With Californians slurping more and more fuel, a milestone looms for a controversial drive to build an oil supertanker dock in Los Angeles harbor.
A Long Beach energy company is poised to release an environmental assessment of what would be the West Coast's first terminal for fully loaded oil supertankers, capable of handling a vessel large enough to serve as a shipping crate for the West's tallest skyscraper.
To supporters, the Pacific Energy Partners plan would fill a crucial need in a state that is expected to add 7 million sport utility vehicles and light trucks and 2 million cars by 2025. During the same period, the flow of oil from Alaskan and Californian fields will shrink.
But to detractors, the project is an environmental and safety nightmare. The tankers, they say, will add to the pollution produced by the nation's largest port, which is already the region's largest single source of diesel exhaust emissions.
Three years ago, Pacific Energy began its effort to create a spot at Pier 400 on Terminal Island, at the mouth of the Port of Los Angeles, where supertankers could disgorge their loads. At 1,100 feet long and 200 feet wide, one of these so-called Very Large Crude Carriers can carry more than 2 million barrels of oil.
The big tankers, when fully loaded, can't navigate any West Coast port. So the oil must come on smaller carriers, or the big vessels must anchor miles offshore and transfer their oil by using much smaller ships.
At Pier 400, most of which is devoted to cargo containers, the harbor is deep enough for the supertankers because the huge man-made island originally was envisioned as a home for oil operations. Pacific Energy would build storage tanks for 4 million barrels of oil nearby.
"The infrastructure today is nearly maxed out in terms of its capability to move oil," said David Wright, an executive vice president at Pacific Energy, which owns crude oil and fuel pipelines, storage tanks and petroleum distribution terminals in California, New Jersey, Pennsylvania, several Rocky Mountain states and Canada. Formerly controlled by Denver billionaire Philip Anschutz, the publicly traded partnership is 26% owned by Lehman Bros. and First Reserve Corp., a private equity firm.
The project "truly links L.A. and the L.A. basin with the entire world's crude supply," Wright said. "It can come here as economically as possible using these larger ships."
Pacific Energy executives said the company expected to spend as much as $300 million on the Pier 400 project, with an additional $50 million in costs falling to the port.
Several trends are propelling the need for oil-importing facilities. The state's growing demand for oil and its byproducts, the steady decline in California oil production and the need to import more crude oil over greater distances and in larger tankers.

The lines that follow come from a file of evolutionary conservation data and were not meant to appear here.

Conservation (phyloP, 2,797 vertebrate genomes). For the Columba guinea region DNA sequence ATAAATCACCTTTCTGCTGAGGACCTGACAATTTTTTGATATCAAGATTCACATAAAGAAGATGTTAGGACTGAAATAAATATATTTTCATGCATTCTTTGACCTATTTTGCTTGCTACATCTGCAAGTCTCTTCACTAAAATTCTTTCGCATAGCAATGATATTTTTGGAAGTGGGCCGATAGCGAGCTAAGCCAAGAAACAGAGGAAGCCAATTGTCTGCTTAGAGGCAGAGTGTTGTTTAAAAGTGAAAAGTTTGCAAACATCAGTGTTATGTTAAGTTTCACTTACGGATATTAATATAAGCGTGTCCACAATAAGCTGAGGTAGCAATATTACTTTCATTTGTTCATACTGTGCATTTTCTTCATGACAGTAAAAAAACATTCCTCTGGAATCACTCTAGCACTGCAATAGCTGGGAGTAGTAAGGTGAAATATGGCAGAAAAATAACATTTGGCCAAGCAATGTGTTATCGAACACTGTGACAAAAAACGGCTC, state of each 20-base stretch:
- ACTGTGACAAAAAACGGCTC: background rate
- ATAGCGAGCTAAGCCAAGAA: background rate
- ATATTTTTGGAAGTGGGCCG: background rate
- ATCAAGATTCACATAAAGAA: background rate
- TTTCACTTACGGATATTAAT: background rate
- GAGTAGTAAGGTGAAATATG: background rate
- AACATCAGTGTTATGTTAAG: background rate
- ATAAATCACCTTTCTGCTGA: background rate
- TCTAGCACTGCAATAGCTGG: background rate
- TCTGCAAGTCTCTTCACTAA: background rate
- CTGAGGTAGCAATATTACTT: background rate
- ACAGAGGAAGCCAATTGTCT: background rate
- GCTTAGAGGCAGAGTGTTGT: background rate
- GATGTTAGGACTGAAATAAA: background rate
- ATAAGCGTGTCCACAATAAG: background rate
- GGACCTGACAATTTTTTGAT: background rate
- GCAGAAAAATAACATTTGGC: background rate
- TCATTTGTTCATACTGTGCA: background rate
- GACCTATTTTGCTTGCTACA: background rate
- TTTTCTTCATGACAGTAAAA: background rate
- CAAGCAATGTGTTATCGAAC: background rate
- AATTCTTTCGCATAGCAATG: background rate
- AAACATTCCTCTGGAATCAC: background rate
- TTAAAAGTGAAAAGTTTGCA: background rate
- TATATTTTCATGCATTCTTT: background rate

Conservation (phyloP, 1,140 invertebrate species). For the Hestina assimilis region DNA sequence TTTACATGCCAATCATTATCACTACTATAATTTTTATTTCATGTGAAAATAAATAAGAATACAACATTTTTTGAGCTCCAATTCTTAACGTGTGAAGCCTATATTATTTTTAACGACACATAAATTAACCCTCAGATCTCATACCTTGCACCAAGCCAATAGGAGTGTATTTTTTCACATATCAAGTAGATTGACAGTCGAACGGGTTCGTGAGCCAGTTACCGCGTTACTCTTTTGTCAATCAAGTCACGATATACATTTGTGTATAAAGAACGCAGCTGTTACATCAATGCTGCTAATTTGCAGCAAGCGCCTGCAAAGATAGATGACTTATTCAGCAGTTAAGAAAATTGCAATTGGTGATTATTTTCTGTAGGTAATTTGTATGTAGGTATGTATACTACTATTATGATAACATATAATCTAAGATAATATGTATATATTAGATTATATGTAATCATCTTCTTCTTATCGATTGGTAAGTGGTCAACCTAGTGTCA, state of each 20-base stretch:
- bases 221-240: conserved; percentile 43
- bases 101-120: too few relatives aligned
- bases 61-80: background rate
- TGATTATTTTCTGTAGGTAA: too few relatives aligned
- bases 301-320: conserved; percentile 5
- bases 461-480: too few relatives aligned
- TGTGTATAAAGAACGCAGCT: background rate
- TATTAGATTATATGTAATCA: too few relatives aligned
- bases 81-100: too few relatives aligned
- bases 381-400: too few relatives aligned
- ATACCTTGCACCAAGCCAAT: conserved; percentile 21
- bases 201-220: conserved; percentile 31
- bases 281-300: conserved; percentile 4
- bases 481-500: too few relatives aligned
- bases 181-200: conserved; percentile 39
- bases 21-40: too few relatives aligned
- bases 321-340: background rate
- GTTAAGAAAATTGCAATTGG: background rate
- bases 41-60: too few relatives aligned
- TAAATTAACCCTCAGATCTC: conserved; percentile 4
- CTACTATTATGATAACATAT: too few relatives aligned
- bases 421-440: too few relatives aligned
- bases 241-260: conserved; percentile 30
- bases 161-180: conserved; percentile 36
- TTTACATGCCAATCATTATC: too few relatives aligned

For decades, California was a crude oil exporter but now relies on oil imported from Alaska and foreign countries for 63% of its supply. That percentage will grow steadily as production from the state's largest oil fields in the San Joaquin Valley and the Long Beach area declines by an average of 2% a year.
The gap will grow wider still as California's overall demand increases along with its appetite for gasoline, diesel and other fuels made from crude oil. Soaring demand in Arizona and Nevada, which rely on California for much of their fuel, exacerbates the import problem.
To handle future needs, California will need to boost oil imports 21% by 2015, and by more than 37% by 2025, with the largest increases in the Southern part of the state, according to a study by the state Energy Commission. Because no pipelines bring oil from out of state, petroleum must arrive by water. The commission said that the ports of Los Angeles and Long Beach -- a vital conduit for half a dozen refineries -- are not equipped for the onslaught.
"Most of the required expansion is needed in the Los Angeles Basin, which faces a number of barriers, including scarcity of land, pressure to remove a portion of existing facilities in favor of container cargo facilities, and new standards for marine terminals," the commission said in the 2005 report.
The project has strong support from the port and regional planners.
"The region has a demonstrated need," said David Mathewson, director of planning and environmental affairs for the Port of Los Angeles. "We have the infrastructure here to accommodate that kind of use and we are ready to go."
"The most important thing it offers to businesses and residents in California is more about what it prevents," said Gregory Freeman, vice president of public policy consulting for the Los Angeles County Economic Development Corp., a nonprofit business advocacy organization. "It prevents a bottleneck in the supply of crude oil into California."
Environmentalists and neighborhood residents see it differently.